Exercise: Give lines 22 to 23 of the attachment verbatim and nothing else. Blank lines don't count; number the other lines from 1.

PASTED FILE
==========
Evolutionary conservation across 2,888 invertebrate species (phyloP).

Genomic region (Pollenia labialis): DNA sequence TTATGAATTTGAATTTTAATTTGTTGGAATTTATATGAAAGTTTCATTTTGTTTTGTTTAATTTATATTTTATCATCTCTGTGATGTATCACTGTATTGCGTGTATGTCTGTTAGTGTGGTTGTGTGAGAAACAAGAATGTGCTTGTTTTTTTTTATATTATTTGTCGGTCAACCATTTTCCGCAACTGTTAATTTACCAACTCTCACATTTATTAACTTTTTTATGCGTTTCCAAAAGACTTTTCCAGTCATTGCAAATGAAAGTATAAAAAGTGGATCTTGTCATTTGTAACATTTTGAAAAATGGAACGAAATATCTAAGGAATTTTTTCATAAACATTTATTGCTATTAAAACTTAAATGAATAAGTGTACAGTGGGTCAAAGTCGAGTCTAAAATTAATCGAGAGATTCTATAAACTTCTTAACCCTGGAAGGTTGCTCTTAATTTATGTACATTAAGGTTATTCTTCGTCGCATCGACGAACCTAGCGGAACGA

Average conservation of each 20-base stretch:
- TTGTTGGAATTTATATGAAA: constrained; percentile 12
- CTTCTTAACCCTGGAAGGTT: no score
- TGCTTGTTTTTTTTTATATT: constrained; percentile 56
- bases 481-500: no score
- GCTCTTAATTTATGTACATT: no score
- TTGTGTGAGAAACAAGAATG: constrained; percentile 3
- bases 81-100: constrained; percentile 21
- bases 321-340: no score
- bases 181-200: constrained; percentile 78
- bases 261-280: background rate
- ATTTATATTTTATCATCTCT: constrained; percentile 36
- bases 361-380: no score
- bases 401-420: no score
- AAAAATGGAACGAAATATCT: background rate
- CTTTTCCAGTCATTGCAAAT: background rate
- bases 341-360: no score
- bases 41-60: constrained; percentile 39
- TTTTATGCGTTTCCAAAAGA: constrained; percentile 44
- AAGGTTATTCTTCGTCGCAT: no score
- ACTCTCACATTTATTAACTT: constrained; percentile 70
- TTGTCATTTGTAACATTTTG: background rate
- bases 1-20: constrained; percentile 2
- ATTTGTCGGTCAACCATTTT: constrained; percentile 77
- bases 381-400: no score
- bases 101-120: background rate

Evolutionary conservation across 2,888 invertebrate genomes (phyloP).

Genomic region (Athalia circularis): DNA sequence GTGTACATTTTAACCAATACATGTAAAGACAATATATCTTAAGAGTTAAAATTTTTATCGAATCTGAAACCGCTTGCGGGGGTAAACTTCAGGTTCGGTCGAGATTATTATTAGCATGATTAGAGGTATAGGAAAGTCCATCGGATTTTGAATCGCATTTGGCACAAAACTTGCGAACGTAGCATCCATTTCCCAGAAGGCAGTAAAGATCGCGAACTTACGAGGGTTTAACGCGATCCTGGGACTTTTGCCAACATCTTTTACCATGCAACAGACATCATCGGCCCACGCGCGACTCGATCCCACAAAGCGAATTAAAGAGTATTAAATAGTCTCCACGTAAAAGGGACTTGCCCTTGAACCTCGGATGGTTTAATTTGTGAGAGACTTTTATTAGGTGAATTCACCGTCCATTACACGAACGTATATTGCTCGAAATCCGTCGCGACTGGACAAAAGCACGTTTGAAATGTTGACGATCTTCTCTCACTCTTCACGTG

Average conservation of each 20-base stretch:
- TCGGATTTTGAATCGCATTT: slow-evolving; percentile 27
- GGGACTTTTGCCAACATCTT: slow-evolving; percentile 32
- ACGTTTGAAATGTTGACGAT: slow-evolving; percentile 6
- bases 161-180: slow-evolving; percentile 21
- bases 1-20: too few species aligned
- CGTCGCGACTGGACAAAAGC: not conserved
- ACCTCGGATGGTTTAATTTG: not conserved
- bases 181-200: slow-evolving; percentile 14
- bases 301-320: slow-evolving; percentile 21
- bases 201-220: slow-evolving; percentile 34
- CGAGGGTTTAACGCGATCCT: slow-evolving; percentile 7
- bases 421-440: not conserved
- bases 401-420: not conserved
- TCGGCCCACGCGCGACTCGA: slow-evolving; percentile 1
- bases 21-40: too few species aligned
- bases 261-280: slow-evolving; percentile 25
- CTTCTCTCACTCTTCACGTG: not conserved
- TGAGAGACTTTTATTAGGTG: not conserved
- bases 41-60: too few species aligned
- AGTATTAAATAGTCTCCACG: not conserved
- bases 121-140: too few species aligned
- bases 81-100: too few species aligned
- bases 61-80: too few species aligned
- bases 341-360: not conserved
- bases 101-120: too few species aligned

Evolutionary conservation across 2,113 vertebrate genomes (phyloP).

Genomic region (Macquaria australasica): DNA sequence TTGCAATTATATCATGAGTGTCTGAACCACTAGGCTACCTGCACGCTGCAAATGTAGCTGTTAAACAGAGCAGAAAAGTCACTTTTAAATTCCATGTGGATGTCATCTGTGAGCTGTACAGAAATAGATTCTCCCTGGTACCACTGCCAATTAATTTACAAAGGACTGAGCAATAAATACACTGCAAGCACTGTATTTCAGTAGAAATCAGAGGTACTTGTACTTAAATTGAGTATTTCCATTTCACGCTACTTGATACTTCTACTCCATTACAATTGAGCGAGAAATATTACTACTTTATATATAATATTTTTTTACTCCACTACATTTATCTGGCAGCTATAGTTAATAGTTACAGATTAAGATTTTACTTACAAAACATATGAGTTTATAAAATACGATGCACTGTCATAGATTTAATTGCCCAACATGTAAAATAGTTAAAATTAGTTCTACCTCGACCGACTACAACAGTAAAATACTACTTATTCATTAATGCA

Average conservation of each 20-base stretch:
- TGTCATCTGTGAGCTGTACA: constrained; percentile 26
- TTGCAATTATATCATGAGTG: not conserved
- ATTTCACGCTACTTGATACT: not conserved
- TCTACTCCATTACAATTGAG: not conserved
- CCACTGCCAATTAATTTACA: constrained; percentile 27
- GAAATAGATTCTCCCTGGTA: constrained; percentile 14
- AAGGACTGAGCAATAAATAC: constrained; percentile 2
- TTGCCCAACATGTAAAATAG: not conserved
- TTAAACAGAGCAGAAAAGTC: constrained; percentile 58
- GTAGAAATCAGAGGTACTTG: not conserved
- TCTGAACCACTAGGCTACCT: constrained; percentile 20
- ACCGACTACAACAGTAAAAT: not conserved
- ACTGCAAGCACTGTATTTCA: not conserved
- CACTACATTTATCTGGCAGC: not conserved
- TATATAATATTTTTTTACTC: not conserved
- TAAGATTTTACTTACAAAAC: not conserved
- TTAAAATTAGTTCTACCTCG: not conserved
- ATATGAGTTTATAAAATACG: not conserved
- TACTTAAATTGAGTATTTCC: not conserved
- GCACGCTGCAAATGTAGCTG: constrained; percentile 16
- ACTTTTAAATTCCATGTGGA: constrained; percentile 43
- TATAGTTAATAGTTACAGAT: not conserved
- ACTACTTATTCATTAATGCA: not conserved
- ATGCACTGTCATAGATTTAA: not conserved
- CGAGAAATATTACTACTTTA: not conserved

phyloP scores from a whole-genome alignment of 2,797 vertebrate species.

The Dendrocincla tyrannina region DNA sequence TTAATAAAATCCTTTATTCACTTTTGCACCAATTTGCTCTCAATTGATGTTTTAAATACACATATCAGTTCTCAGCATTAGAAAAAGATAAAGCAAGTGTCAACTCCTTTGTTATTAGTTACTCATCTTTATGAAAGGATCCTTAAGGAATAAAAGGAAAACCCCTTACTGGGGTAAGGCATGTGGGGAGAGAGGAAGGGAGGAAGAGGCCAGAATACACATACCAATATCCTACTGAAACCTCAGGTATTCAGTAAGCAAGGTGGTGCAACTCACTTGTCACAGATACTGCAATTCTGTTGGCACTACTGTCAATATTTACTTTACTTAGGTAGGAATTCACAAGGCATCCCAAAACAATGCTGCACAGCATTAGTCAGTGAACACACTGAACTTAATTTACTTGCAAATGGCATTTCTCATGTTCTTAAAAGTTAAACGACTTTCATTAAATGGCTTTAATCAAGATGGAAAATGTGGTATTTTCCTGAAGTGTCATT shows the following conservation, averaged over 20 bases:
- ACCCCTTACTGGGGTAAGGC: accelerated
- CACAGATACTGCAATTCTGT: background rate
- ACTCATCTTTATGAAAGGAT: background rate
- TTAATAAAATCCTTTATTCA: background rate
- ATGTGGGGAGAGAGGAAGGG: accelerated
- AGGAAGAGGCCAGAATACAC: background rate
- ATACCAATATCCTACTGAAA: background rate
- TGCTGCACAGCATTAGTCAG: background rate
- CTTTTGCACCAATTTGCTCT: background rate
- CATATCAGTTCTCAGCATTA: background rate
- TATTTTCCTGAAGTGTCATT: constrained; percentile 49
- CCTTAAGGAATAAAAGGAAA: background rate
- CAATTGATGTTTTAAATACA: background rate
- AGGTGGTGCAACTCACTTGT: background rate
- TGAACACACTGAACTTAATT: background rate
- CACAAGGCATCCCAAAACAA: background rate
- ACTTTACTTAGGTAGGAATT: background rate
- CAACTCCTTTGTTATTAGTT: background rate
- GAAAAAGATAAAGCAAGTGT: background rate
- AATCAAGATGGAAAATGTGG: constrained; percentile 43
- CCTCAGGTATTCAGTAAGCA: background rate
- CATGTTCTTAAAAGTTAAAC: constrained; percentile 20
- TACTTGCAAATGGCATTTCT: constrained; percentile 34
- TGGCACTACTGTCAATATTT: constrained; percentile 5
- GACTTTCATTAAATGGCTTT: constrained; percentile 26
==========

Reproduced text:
- AAGGTTATTCTTCGTCGCAT: no score
- ACTCTCACATTTATTAACTT: constrained; percentile 70